ATLANTA - A new tactic to let one developer tie into DeKalb County's sewer system without a backup plan has environmentalists up in arms and county watershed management officials concerned.
And, now, FOX 5 I-Team senior reporter Dale Russell has learned DeKalb County CEO Michael Thurmond has ordered a law department investigation of all new sewer connections.
This all began when the Environmental Protection Agency took DeKalb to court alleging the county violated the Clean Water Act because of hundreds of waste water spills into local rivers and streams. An agreement was signed in 2011 requiring DeKalb to eliminate the spills
But DeKalb, battling an aging, porous sewer system is still besieged by sewer spills. There have been 120 spills already this year and a recent $294,000 EPA fine for earlier spills and underreporting the number of spills.
Under the EPA agreement, a developer must request to tie into the county system; then the county checks for capacity. If there isn't any, the developer has to create a backup sewer plan. That can get expensive.
But, according to emails obtained by the FOX 5 I-Team, Deputy Chief Operating Officer Ted Rhinehart issued letters to one only builder, Thrive Homes, bypassing the capacity study and allowing the developer on 6 different projects to move forward since the developments were small and sewage would have a "deminimus (small) impact to the larger (sewer) system."
Rhinehart indicated in an email that the developer faced time-sensitive issues with pre sold units.
We asked Michael Thurmond if the developer was getting a special favor. He answered: “Not to my knowledge.”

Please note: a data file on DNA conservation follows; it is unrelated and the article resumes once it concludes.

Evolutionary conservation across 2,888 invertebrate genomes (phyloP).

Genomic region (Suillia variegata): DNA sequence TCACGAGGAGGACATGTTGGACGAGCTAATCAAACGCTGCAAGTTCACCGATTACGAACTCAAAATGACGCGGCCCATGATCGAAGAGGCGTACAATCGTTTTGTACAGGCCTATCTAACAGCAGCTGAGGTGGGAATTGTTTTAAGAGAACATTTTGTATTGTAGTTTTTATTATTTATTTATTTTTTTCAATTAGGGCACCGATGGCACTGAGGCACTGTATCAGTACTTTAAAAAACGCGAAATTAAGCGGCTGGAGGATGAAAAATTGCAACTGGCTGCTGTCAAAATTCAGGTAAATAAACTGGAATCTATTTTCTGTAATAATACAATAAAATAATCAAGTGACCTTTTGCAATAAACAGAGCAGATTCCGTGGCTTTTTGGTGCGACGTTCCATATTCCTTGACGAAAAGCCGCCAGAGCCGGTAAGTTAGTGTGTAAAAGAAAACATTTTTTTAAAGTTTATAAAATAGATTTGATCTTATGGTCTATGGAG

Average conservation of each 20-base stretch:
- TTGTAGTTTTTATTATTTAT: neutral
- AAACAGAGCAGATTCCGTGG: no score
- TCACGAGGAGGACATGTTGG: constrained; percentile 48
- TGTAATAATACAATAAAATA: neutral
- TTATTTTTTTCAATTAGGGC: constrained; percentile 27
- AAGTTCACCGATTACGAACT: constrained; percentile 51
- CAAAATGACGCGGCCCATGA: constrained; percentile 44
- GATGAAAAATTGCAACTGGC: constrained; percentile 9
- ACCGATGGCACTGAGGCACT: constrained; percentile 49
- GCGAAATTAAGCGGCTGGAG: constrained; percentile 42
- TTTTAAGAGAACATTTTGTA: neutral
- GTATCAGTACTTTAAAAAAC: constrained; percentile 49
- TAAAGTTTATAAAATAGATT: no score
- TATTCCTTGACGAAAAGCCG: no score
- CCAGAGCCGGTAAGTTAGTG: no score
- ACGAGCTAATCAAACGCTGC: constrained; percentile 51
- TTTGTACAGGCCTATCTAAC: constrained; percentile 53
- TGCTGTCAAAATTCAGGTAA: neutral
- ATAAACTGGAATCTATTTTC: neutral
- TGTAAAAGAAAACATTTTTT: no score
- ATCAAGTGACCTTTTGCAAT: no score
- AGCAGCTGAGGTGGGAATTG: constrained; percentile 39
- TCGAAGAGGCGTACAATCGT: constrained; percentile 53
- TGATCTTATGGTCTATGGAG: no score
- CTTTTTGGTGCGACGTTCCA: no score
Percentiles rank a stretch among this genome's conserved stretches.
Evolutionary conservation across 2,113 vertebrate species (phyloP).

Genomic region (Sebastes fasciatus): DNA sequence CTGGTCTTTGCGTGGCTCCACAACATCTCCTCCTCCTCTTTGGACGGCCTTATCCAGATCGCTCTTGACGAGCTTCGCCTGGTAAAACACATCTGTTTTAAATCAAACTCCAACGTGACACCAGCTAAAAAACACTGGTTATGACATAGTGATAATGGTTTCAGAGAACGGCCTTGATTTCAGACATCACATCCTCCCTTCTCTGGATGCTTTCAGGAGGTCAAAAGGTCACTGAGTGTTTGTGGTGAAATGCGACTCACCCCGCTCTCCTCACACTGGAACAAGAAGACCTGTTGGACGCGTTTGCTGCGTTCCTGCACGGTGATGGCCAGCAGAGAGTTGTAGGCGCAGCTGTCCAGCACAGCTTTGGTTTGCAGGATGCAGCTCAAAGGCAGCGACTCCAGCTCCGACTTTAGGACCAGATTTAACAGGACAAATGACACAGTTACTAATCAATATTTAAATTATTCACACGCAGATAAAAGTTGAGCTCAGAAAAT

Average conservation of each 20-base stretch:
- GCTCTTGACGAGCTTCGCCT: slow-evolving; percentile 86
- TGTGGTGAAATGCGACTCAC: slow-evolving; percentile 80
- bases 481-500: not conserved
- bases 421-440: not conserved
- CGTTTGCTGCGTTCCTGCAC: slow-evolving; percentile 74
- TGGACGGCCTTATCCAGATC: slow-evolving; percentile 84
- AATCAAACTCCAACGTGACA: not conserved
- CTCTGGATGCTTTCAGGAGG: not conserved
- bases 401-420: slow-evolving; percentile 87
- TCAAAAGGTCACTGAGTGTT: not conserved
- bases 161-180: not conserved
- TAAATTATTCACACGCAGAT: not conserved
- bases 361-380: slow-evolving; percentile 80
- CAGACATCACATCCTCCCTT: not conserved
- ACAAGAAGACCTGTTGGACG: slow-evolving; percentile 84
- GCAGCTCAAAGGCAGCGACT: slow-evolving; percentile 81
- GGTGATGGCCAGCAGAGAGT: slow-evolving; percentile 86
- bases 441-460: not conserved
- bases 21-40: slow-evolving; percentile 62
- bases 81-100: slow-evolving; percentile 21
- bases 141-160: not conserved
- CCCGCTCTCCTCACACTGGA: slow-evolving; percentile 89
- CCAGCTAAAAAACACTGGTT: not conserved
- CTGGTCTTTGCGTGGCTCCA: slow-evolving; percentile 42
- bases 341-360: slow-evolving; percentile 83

Rhinehart wrote Watershed Management director Scott Towler that he wanted to do the same thing in the future for other developments with "small number of residential units (10 or fewer)" Towler's response: that plan puts DeKalb "in noncompliance" with the EPA agreement and the department can't "continue to ignore the legal requirements" of the environmental agreement.
Thurmond’s spokesperson told us Mr. Thurmond initiated an internal law department investigation of all new sewer connections back on July 10th.
“This (controversy) ends,” says Thurmond. “We will have a policy that is transparent, that is objective.”
Tell that to developer Tony Pourhassan. Pourhassan was stunned when we told him the county was letting another small developer build without a backup sewer plan.He is trying to build a small 5 house in-fill development, but just got approval of his back up sewer plan - required by the county. A plan that will cost him an extra $25,000 per house.
“If they're not going to make somebody else do it, they shouldn't make us do it.”